Although I feast on sushi as frequently as possible, I’ll admit that I’m a creature of habit and don’t often stray from my favorite Okemos Maru. I had never been to Ai Fusion, but after a few visits Mr. She Ate and I made ourselves familiar with most sections of the menu. On our first visit, we started with an order of gyoza ($5), more commonly known as dumplings. We love these little half-moon shaped, wonton-wrapped packages of minced vegetables, but disappointingly these gyoza ranked among some of the more flavorless we’ve sampled. Things got better with the bulgogi beef dinner ($14) — essentially a skillet of thinly shaved steak atop fresh broccoli and sweet potatoes. We chose pan fried noodles for the carby side, and I used them to soak up the savory sauce in the bottom of the skillet.
Sushi lovers that we are, we rounded out the meal with a Michigan roll ($8.50) and a P.I.T.A. roll ($9) to share. The Michigan roll was our favorite — crab salad and avocado topped with fresh salmon and honey wasabi sauce. Still, I only indulged in a piece or two because common practices encourage pregnant women to limit their intake of raw fish, and Baby She Ate will be joining us in December. (Yes, this is our announcement to the world and YES, I have been ravenous since finding out!) The P.I.T.A. roll is a creation unique to Ai Fusion. The tuna, salmon, crab, steamed shrimp, asparagus and avocado are wrapped in thinly-sliced cucumber, as opposed to the traditional rice and possible nori (edible dehydrated seaweed, the dark green stuff that you frequently see wound around a sushi roll.) A bite of this roll confirmed that while sushi rice is one of the more innocuous ingredients on the block, its flavor is important to a delicious roll. In other words, this cucumber creation might be a boon for those watching their carbs, but it didn’t make for a flavorful bite.
I also ordered a seaweed salad ($4) to accompany my beef and gyoza, but was confronted with a problem I’ve never experienced. The seaweed strands were cold. Not a little chilly, but positively so frigid that I couldn’t eat the salad for the pain it caused in my teeth. I could have taken it home to finish later, but the thought of leftover, melted seaweed didn’t do much to settle my already tentative stomach situation.
On our return visit, we started with the spicy mussel appetizer ($8). I don’t know what my husband was thinking, he of the “I don’t think food should hurt” sentiment, because these mussels were giant, tasty, and incredibly spicy. As we mopped up our tooth sweat, we watched our server pile our table with dishes full of curry chicken ($16), a Buffalo roll ($8.50) and teppanyaki chicken and shrimp ($18). The Buffalo roll, a spicy tuna roll with cucumber topped with avocado, spicy mayo and Sriracha, was delicious. (Before the advice starts rolling in, they say a few bites of sushi is OK.) Strictly speaking, sushi rolls doctored up with things like tempura batter, spicy mayo and the like aren’t to be compared with traditional Japanese sushi, which prizes the simplicity of the perfectly prepared rice and delicate raw fish. But man, does the combination of the spice and the creaminess of the avocado make this roll delicious.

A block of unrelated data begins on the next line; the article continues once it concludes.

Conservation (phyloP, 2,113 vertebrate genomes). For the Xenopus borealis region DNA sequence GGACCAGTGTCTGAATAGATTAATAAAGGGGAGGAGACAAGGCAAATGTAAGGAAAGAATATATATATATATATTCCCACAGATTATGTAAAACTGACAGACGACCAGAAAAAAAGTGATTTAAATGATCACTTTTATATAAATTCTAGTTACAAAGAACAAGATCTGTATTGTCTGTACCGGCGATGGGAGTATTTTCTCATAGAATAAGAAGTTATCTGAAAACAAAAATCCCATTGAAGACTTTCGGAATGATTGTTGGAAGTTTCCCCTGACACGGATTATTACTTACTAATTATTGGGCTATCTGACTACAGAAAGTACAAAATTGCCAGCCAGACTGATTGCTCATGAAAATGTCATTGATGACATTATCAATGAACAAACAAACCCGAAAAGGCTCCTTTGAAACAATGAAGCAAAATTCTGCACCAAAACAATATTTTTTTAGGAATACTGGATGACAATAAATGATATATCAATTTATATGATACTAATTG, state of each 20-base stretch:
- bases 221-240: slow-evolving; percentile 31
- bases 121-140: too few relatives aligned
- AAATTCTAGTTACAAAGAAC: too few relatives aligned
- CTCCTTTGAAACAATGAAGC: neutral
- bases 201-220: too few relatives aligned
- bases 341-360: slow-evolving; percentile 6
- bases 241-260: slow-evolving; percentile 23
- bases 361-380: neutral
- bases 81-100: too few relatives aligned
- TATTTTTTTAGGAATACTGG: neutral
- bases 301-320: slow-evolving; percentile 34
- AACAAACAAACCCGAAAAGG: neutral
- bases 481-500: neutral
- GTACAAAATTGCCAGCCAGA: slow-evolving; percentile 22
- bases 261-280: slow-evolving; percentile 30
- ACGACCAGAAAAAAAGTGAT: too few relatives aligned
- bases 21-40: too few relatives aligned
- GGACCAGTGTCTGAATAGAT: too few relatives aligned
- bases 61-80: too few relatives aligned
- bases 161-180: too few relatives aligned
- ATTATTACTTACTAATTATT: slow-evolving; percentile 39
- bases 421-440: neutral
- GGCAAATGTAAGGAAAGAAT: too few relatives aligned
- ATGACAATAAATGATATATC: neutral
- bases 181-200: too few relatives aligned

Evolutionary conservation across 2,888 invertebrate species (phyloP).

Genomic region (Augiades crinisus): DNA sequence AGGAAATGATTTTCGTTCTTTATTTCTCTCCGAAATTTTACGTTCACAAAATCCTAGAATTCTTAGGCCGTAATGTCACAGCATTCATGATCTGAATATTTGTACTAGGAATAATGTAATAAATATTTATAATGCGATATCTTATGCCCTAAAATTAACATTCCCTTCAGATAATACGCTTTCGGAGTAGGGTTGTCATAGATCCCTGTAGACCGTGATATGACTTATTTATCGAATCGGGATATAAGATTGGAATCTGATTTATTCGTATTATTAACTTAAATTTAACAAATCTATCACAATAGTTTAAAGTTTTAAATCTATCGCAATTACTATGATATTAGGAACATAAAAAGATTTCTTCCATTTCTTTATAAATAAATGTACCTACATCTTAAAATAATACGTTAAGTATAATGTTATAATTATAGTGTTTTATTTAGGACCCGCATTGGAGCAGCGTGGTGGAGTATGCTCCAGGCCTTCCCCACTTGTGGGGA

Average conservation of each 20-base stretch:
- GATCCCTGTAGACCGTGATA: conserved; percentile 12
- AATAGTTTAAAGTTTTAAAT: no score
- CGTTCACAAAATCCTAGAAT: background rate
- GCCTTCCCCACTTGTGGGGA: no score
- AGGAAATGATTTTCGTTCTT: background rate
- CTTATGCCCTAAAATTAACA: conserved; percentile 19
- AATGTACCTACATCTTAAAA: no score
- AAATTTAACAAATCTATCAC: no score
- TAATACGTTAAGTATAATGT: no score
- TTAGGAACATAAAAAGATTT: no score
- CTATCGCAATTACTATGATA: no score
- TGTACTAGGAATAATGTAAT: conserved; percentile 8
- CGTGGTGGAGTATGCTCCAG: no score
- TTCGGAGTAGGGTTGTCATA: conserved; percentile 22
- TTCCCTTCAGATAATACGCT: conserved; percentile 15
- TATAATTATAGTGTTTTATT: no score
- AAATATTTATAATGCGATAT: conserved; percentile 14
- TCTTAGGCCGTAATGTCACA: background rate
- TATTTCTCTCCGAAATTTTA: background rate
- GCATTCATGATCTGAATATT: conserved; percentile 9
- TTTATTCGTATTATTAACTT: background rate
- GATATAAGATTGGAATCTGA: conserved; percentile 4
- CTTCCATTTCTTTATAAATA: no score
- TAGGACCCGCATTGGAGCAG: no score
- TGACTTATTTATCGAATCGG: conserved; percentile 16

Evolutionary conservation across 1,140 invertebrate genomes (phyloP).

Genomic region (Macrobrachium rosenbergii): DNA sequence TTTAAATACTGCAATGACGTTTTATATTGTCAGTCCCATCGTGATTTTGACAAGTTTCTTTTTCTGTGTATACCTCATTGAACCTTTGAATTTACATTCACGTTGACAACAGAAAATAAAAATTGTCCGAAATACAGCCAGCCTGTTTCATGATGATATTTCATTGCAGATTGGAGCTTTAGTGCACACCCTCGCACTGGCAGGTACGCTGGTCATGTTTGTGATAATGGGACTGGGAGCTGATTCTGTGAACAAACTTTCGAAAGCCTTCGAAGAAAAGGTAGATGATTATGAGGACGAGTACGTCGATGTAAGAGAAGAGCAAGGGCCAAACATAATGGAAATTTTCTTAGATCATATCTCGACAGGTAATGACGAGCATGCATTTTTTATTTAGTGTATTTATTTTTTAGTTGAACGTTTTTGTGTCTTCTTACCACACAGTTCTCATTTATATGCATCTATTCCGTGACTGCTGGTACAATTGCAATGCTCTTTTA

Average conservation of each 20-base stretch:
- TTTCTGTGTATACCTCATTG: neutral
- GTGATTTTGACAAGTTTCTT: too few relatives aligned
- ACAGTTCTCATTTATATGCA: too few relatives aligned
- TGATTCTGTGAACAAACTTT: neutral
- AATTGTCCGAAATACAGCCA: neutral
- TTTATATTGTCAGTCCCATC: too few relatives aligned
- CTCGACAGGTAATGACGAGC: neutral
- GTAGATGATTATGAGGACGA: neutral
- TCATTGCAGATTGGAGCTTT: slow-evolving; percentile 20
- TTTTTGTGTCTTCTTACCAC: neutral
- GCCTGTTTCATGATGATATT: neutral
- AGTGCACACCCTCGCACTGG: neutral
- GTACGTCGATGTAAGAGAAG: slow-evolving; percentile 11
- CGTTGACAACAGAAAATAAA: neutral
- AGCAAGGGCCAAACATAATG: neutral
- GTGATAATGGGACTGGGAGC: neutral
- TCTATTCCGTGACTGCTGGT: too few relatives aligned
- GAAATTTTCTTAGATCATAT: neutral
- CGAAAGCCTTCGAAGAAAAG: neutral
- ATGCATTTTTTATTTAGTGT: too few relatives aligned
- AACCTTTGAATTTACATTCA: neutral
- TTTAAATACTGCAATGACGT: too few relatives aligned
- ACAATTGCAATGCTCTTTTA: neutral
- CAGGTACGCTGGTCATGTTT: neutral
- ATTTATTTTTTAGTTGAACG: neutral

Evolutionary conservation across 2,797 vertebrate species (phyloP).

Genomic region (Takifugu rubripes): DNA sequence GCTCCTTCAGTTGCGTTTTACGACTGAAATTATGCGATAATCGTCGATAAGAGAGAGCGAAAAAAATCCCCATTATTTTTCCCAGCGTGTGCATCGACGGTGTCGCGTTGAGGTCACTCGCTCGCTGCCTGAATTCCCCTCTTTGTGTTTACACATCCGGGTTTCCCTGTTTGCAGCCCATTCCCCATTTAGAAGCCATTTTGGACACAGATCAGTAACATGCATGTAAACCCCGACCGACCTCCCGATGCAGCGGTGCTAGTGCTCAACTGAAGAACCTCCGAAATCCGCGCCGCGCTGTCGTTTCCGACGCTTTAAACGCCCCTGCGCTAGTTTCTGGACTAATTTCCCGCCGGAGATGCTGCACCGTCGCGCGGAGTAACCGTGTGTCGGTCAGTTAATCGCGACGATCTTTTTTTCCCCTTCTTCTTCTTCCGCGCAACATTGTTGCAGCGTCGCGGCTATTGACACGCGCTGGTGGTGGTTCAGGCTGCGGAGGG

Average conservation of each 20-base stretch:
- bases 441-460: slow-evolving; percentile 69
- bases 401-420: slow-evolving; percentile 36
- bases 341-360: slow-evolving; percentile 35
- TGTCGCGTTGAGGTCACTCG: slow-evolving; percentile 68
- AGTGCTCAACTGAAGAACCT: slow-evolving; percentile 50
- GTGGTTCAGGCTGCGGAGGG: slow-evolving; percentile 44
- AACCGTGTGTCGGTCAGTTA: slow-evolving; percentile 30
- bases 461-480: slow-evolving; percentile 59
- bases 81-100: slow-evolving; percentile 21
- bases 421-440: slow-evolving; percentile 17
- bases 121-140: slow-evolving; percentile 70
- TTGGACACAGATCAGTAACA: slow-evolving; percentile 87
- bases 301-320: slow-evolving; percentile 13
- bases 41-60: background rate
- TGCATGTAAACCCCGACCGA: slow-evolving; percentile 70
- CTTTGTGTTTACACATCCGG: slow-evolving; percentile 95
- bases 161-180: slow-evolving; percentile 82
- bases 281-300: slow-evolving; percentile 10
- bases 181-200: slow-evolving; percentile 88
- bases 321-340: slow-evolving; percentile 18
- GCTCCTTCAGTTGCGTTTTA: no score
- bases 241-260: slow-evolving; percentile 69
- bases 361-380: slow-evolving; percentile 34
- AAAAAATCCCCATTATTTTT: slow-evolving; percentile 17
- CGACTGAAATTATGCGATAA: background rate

My chicken and shrimp skillet had the protein tossed with broccoli, sweet potatoes, and mushrooms, similar to the bulgogi beef entrée on our previous visit. Again, I chose pan-fried noodles over white rice or fried rice, and there was enough left after we sampled the dish for me to have leftovers for lunch the next day.
His curry chicken dish won the texture award for the night, since the thinly-sliced chicken breast was lightly breaded in panko (Japanese bread crumbs). The curry flavor was rich and distinctive, as curry always is. (Has anyone ever said, “Do I detect a hint of curry?” Is a “hint” of curry even possible?) A word on service — it was above average. Our first visit was on a busy night and our server warned us that the sushi might be a while. It wasn’t, and the delivery time was perfectly appropriate, but we appreciated her word of warning. On a return visit, as our server and Mr. She Ate bonded over a mutual love of New Balance shoes, I marveled over the fact that he was juggling numerous tables of large parties with complicated orders. He apologized for his perceived inattention to us — we didn’t feel slighted in the least — and offered us a free sushi roll, which we appreciated but declined. We didn’t want to make him pay for something we didn’t think was an issue.